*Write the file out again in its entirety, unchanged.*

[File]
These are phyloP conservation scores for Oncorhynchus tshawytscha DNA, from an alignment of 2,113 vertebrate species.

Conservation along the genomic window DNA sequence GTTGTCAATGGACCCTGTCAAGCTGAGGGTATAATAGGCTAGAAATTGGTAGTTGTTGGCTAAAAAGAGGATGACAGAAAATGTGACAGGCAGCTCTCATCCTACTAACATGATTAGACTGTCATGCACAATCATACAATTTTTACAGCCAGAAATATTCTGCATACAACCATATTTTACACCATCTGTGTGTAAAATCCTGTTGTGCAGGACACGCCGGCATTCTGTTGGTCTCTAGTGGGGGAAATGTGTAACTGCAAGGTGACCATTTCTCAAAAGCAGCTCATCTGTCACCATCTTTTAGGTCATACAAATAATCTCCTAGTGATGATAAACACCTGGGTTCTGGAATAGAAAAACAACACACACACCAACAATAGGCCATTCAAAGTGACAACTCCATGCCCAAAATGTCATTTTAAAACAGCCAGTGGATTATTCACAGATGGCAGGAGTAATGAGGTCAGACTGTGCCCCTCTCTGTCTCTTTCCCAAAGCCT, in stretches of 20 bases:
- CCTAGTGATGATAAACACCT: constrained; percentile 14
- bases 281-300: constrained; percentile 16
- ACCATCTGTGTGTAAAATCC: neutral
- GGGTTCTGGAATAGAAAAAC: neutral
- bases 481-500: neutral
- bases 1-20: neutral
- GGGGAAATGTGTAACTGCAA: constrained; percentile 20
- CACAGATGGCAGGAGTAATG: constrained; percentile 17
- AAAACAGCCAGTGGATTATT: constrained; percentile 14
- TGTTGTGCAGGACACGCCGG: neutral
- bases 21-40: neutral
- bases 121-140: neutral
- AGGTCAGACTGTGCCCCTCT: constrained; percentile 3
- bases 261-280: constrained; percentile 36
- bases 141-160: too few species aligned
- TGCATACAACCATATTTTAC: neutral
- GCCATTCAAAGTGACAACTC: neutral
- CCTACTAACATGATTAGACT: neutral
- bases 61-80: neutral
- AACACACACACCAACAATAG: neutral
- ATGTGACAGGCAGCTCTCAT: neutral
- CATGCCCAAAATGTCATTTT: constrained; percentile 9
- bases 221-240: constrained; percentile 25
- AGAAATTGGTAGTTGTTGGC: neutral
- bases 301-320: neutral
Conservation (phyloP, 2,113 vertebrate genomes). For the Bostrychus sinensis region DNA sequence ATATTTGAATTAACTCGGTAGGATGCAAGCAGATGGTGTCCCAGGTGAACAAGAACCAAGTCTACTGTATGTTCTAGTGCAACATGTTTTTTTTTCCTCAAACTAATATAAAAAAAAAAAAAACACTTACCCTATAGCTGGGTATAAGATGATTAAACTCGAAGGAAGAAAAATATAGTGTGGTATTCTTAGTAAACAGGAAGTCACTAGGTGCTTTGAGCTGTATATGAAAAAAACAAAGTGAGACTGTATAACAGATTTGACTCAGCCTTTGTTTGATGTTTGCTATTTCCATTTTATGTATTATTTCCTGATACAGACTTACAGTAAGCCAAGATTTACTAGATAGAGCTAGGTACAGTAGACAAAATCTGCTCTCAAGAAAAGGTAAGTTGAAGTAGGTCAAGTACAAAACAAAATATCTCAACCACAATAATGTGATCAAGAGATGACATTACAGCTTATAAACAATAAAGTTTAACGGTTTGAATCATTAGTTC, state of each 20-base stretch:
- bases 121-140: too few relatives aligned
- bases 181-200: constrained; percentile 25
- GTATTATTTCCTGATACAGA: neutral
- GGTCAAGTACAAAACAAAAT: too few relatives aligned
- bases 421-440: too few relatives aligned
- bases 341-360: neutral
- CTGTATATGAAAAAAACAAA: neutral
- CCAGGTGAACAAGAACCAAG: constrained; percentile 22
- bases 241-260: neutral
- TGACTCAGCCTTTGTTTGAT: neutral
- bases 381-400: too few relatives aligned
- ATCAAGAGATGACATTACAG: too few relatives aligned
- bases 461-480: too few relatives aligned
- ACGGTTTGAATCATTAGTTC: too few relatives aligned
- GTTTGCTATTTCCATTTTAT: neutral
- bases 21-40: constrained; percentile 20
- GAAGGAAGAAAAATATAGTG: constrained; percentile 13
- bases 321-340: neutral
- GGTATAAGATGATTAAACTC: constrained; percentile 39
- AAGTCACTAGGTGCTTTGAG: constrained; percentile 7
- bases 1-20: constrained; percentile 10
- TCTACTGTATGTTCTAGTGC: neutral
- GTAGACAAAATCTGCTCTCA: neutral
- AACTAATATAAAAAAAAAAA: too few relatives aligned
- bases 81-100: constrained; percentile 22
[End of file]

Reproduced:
These are phyloP conservation scores for Oncorhynchus tshawytscha DNA, from an alignment of 2,113 vertebrate species.

Conservation along the genomic window DNA sequence GTTGTCAATGGACCCTGTCAAGCTGAGGGTATAATAGGCTAGAAATTGGTAGTTGTTGGCTAAAAAGAGGATGACAGAAAATGTGACAGGCAGCTCTCATCCTACTAACATGATTAGACTGTCATGCACAATCATACAATTTTTACAGCCAGAAATATTCTGCATACAACCATATTTTACACCATCTGTGTGTAAAATCCTGTTGTGCAGGACACGCCGGCATTCTGTTGGTCTCTAGTGGGGGAAATGTGTAACTGCAAGGTGACCATTTCTCAAAAGCAGCTCATCTGTCACCATCTTTTAGGTCATACAAATAATCTCCTAGTGATGATAAACACCTGGGTTCTGGAATAGAAAAACAACACACACACCAACAATAGGCCATTCAAAGTGACAACTCCATGCCCAAAATGTCATTTTAAAACAGCCAGTGGATTATTCACAGATGGCAGGAGTAATGAGGTCAGACTGTGCCCCTCTCTGTCTCTTTCCCAAAGCCT, in stretches of 20 bases:
- CCTAGTGATGATAAACACCT: constrained; percentile 14
- bases 281-300: constrained; percentile 16
- ACCATCTGTGTGTAAAATCC: neutral
- GGGTTCTGGAATAGAAAAAC: neutral
- bases 481-500: neutral
- bases 1-20: neutral
- GGGGAAATGTGTAACTGCAA: constrained; percentile 20
- CACAGATGGCAGGAGTAATG: constrained; percentile 17
- AAAACAGCCAGTGGATTATT: constrained; percentile 14
- TGTTGTGCAGGACACGCCGG: neutral
- bases 21-40: neutral
- bases 121-140: neutral
- AGGTCAGACTGTGCCCCTCT: constrained; percentile 3
- bases 261-280: constrained; percentile 36
- bases 141-160: too few species aligned
- TGCATACAACCATATTTTAC: neutral
- GCCATTCAAAGTGACAACTC: neutral
- CCTACTAACATGATTAGACT: neutral
- bases 61-80: neutral
- AACACACACACCAACAATAG: neutral
- ATGTGACAGGCAGCTCTCAT: neutral
- CATGCCCAAAATGTCATTTT: constrained; percentile 9
- bases 221-240: constrained; percentile 25
- AGAAATTGGTAGTTGTTGGC: neutral
- bases 301-320: neutral
Conservation (phyloP, 2,113 vertebrate genomes). For the Bostrychus sinensis region DNA sequence ATATTTGAATTAACTCGGTAGGATGCAAGCAGATGGTGTCCCAGGTGAACAAGAACCAAGTCTACTGTATGTTCTAGTGCAACATGTTTTTTTTTCCTCAAACTAATATAAAAAAAAAAAAAACACTTACCCTATAGCTGGGTATAAGATGATTAAACTCGAAGGAAGAAAAATATAGTGTGGTATTCTTAGTAAACAGGAAGTCACTAGGTGCTTTGAGCTGTATATGAAAAAAACAAAGTGAGACTGTATAACAGATTTGACTCAGCCTTTGTTTGATGTTTGCTATTTCCATTTTATGTATTATTTCCTGATACAGACTTACAGTAAGCCAAGATTTACTAGATAGAGCTAGGTACAGTAGACAAAATCTGCTCTCAAGAAAAGGTAAGTTGAAGTAGGTCAAGTACAAAACAAAATATCTCAACCACAATAATGTGATCAAGAGATGACATTACAGCTTATAAACAATAAAGTTTAACGGTTTGAATCATTAGTTC, state of each 20-base stretch:
- bases 121-140: too few relatives aligned
- bases 181-200: constrained; percentile 25
- GTATTATTTCCTGATACAGA: neutral
- GGTCAAGTACAAAACAAAAT: too few relatives aligned
- bases 421-440: too few relatives aligned
- bases 341-360: neutral
- CTGTATATGAAAAAAACAAA: neutral
- CCAGGTGAACAAGAACCAAG: constrained; percentile 22
- bases 241-260: neutral
- TGACTCAGCCTTTGTTTGAT: neutral
- bases 381-400: too few relatives aligned
- ATCAAGAGATGACATTACAG: too few relatives aligned
- bases 461-480: too few relatives aligned
- ACGGTTTGAATCATTAGTTC: too few relatives aligned
- GTTTGCTATTTCCATTTTAT: neutral
- bases 21-40: constrained; percentile 20
- GAAGGAAGAAAAATATAGTG: constrained; percentile 13
- bases 321-340: neutral
- GGTATAAGATGATTAAACTC: constrained; percentile 39
- AAGTCACTAGGTGCTTTGAG: constrained; percentile 7
- bases 1-20: constrained; percentile 10
- TCTACTGTATGTTCTAGTGC: neutral
- GTAGACAAAATCTGCTCTCA: neutral
- AACTAATATAAAAAAAAAAA: too few relatives aligned
- bases 81-100: constrained; percentile 22